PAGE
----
"We know there are more names out there we just haven't found yet," French said of the board's ongoing mission. "I don't know if people understand the history Collin County has in defending our country. Every veteran out there has a bond that we can and should honor."
Included in that mission are frequent library trips, digging for past news stories and documents that unveil other local veterans. French said the park where they'll be honored wouldn't have been possible without Brainerd.
"Steve's been involved with it from the start," he said. "He's the real deal. He was our liaison with the city and kept us going down the road."
While the board develops ideas to honor past veterans, Milam, Brainerd and dozens of other city employees continue a present, different service. Though his careers intertwine, Milam's well aware of their distinction.
"I love my job and love coming to work every day, but it's a little less exciting doing it here versus overseas in a combat zone," said Milam, adding that mosquitoes were his biggest issue in recent months. "Overseas, I might be on a base with 10,000 other soldiers doing inspections, then the next day on the side of a mountain with 20 soldiers doing something else. With dangerous things going on all around you, your adrenaline level is much different."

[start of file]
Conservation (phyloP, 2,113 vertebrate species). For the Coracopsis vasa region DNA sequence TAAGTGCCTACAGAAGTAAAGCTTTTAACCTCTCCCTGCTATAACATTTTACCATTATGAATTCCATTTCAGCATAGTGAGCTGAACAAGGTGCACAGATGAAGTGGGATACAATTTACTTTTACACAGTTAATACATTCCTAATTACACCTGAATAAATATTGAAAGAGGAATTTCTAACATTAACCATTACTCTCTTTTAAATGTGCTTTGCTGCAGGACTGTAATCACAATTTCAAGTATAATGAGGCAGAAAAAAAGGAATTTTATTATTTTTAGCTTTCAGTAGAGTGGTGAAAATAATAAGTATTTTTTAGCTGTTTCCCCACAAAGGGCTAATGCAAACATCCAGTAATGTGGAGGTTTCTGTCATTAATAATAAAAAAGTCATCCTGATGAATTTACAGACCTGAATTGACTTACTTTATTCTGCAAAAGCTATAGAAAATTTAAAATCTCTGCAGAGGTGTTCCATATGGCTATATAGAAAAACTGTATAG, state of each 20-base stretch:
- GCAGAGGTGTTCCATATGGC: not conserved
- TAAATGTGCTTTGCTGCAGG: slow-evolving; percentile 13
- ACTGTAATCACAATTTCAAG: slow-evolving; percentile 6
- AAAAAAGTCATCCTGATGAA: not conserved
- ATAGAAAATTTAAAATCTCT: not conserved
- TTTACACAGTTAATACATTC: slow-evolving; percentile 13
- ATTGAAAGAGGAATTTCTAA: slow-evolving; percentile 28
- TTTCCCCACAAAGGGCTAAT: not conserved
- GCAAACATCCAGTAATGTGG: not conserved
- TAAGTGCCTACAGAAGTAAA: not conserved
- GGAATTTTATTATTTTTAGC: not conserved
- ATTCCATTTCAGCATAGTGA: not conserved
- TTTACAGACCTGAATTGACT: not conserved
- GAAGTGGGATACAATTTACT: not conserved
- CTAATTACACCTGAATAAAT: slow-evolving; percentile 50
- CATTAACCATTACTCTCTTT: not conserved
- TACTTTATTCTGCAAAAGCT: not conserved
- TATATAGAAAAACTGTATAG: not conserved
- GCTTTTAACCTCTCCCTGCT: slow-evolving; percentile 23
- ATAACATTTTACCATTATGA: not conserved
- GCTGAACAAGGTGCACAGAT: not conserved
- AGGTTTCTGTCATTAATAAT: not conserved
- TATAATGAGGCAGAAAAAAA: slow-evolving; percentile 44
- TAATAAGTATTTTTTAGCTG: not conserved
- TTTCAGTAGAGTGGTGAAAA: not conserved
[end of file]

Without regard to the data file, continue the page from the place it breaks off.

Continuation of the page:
Brainerd said his previous career gave him "a firm foundation on how to view life in a different perspective" - to both appreciate and trivialize more. "It certainly helps you work with people (and) gives you a commitment and endurance to stick to it," he said.
French's time on the board ends next year, but he said involvement with it and the Memorial Park will never end, for him or all past and present members.
Veterans' names already on the Wall were read aloud Sunday at a sundown ceremony.
In the midst of a forever fight for freedom, the additions are sure to continue.
And those there to remember them every Veterans Day - those serving the city in which it lies - are sure to remain silent servers.
It's the American way.
"I think veterans have something to offer as long as they live," Brainerd said. "We certainly should celebrate Veterans Day in honor of the U.S. Armed Forces personnel who keep this country safe, but I think their challenge is to continue to serve. And I think most of them do that."